Metromile Car Insurance Review
Metromile sells pay-per-mile car insurance that caters to people who don’t do a lot of driving. Instead of paying a fixed rate for auto insurance each month, Metromile customers pay a base monthly fee plus a few cents for each mile driven.
This usage-based style of car insurance has the potential to save drivers money when compared to traditional auto insurance, since the less you drive, the less you pay. For this reason, it has become an increasingly popular option during the coronavirus pandemic, which has idled many cars and commuters across the country. Still, there are many factors to consider that affect whether this type of insurance is right for you.
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Metromile Pros and Cons
Potential for cheap car insurance if you drive short distances or infrequently
Vehicle location and diagnostic services are included for free
Only available in eight states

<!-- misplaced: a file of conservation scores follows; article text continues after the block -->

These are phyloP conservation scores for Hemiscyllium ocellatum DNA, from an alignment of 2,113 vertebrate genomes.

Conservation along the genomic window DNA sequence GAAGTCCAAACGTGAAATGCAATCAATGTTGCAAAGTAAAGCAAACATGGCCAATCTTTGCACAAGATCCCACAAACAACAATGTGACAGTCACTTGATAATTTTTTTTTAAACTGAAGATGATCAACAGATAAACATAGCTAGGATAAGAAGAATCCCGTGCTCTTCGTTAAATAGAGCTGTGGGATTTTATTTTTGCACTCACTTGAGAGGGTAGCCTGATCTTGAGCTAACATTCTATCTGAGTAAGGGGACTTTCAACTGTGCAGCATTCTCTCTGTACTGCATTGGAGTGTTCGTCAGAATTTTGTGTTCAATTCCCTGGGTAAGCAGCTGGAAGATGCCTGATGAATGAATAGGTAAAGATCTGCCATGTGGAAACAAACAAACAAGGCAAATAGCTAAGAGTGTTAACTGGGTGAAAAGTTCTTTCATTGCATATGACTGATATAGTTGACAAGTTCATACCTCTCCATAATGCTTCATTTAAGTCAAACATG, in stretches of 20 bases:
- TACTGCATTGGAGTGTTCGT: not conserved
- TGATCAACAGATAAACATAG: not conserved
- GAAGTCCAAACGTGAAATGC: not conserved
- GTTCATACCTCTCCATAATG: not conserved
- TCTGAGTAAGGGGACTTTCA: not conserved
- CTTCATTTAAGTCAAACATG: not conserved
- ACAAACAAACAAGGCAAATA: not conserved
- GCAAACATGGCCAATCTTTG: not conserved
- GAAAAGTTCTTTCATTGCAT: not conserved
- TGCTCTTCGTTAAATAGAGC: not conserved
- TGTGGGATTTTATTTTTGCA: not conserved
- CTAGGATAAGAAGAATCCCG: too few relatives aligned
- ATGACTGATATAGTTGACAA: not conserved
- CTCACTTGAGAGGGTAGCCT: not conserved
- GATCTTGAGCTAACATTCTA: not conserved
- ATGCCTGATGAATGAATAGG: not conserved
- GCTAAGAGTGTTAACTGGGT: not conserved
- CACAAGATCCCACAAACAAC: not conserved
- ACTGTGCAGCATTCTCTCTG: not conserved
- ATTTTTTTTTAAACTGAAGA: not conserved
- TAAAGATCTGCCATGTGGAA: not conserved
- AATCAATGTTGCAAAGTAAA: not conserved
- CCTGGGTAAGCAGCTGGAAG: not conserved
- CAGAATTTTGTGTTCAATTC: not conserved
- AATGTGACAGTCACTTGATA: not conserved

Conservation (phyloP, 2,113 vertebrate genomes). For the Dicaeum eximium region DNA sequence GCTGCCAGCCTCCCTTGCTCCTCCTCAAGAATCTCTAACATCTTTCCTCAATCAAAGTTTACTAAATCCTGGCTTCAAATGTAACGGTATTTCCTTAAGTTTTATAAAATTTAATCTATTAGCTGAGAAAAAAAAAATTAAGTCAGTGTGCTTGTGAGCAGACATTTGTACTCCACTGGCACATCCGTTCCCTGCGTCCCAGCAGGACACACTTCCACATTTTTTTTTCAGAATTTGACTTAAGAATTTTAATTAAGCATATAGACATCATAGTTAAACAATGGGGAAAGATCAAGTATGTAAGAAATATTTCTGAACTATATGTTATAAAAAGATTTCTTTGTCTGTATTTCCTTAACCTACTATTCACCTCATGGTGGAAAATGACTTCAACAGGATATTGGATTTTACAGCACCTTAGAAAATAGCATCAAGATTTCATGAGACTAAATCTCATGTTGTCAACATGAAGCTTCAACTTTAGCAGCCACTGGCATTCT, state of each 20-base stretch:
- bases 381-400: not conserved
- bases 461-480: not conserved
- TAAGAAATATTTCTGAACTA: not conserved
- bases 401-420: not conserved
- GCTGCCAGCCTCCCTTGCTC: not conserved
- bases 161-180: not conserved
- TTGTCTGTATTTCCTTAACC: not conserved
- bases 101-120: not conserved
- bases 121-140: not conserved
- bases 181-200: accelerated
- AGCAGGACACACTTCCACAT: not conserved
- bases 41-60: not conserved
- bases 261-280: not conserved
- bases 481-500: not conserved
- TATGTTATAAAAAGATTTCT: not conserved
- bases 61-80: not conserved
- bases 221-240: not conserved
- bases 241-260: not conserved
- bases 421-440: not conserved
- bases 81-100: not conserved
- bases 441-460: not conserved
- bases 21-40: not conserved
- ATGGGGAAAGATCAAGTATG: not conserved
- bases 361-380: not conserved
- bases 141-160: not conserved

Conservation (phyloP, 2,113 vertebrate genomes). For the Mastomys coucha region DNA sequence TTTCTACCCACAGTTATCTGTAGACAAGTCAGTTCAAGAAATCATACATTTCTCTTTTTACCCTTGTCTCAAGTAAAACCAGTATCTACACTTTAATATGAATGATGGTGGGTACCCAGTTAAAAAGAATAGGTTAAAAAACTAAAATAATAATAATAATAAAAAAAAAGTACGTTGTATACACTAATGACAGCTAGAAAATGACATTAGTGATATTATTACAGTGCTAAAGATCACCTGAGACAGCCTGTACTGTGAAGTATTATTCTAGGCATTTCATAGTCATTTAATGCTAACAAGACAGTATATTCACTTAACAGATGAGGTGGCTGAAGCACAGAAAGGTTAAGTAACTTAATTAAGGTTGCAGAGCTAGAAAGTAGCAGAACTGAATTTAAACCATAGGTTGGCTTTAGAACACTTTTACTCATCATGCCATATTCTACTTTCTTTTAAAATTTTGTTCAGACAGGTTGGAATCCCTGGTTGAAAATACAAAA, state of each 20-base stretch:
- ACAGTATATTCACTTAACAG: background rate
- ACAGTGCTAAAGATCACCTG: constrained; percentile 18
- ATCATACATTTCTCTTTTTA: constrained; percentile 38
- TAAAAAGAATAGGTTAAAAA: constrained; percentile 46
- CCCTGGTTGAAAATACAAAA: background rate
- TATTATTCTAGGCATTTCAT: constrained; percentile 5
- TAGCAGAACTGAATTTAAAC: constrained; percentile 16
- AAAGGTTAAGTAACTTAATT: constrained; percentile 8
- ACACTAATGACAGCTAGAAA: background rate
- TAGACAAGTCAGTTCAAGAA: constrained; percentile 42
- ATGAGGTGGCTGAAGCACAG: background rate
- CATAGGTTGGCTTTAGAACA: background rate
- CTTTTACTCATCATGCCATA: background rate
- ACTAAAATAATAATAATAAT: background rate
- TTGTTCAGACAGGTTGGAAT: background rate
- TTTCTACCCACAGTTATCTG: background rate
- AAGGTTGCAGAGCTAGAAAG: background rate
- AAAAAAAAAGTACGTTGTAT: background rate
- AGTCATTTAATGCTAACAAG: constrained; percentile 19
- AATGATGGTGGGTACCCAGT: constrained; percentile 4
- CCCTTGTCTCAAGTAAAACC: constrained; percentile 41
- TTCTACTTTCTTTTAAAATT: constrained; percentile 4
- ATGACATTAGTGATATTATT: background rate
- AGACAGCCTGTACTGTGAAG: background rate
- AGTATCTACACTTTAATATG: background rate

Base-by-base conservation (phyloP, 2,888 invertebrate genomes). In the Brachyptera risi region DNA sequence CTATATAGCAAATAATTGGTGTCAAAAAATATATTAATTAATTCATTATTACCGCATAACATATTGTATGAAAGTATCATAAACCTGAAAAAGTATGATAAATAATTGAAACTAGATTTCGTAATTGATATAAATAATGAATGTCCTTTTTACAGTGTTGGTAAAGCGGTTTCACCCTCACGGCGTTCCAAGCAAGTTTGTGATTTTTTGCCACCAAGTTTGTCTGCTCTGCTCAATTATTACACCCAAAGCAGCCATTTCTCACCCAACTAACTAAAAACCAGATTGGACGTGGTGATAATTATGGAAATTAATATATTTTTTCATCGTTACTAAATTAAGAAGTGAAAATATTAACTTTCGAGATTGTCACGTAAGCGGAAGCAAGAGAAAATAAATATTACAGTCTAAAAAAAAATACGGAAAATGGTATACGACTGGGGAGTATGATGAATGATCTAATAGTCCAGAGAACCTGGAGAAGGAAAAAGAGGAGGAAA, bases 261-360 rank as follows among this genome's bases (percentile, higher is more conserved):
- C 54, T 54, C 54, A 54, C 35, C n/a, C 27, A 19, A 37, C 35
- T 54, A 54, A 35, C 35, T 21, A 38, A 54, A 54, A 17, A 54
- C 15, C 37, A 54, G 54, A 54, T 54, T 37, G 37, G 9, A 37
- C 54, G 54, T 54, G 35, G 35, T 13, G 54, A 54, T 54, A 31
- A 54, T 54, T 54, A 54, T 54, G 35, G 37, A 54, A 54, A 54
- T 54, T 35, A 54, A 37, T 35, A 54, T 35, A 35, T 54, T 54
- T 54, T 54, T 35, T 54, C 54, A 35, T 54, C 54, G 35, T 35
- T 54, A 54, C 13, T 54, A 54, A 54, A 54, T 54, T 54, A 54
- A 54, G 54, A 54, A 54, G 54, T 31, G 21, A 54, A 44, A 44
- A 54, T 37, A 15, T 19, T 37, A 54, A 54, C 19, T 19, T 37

Restrictions on ridesharing
Not compatible with older vehicles that lack diagnostic ports (OBD-II)
Data collection of mileage and location
How Metromile Works
Metromile takes a usage-based approach to car insurance, similar to how utility companies handle gas and electric bills. Metromile charges customers a base fee each month for insurance coverage plus a few cents for each mile driven. For example, let’s say your policy has a $30 monthly fee and a $0.05 charge per mile. If you drive 800 miles that month, your monthly payment would add up to $70. If you drive 200 miles, you’d only have to pay $40. However, if you don’t drive your car at all, you still need to pay that base monthly fee of $30, or whatever it may be on your policy.
This pay-per-mile car insurance gives drivers the potential to save money, when compared to traditional insurance, if they drive infrequently or commute short distances. It could also mean that you pay very little for car insurance one month and a lot more the next month if your driving habits change.